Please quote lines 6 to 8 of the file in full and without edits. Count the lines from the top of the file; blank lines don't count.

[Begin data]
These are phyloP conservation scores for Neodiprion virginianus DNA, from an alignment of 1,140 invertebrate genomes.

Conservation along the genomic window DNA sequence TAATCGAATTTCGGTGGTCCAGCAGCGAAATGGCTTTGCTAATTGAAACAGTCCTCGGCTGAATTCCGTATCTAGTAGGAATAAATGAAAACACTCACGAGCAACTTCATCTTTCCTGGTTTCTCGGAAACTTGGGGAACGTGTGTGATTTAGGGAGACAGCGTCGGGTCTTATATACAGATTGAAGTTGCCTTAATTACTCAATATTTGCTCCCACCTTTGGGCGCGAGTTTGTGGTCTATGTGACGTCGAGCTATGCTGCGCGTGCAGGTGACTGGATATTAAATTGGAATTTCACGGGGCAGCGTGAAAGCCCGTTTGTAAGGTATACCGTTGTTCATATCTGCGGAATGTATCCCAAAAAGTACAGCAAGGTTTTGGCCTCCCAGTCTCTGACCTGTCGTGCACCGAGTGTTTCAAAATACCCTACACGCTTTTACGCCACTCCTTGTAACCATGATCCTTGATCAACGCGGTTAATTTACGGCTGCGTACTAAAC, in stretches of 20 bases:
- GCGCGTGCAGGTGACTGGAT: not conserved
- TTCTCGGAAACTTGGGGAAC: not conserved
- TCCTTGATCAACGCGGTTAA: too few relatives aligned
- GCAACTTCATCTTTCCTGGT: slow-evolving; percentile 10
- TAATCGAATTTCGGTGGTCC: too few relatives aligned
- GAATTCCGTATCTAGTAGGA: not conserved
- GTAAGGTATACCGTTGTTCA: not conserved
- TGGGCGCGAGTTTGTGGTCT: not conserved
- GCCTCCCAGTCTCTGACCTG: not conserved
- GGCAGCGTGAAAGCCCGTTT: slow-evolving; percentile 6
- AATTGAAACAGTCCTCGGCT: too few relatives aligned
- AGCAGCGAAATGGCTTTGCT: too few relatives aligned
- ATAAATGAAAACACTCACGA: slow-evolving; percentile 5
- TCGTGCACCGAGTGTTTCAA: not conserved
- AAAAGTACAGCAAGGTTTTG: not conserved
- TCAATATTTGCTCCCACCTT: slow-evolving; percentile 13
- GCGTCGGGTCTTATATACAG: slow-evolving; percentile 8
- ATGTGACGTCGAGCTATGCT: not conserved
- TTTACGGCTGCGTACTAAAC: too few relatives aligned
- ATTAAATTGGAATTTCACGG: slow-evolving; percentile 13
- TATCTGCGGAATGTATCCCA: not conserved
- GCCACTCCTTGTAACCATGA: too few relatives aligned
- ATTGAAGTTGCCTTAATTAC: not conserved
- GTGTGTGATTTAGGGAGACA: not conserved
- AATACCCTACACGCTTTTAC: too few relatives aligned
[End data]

- GCAACTTCATCTTTCCTGGT: slow-evolving; percentile 10
- TAATCGAATTTCGGTGGTCC: too few relatives aligned
- GAATTCCGTATCTAGTAGGA: not conserved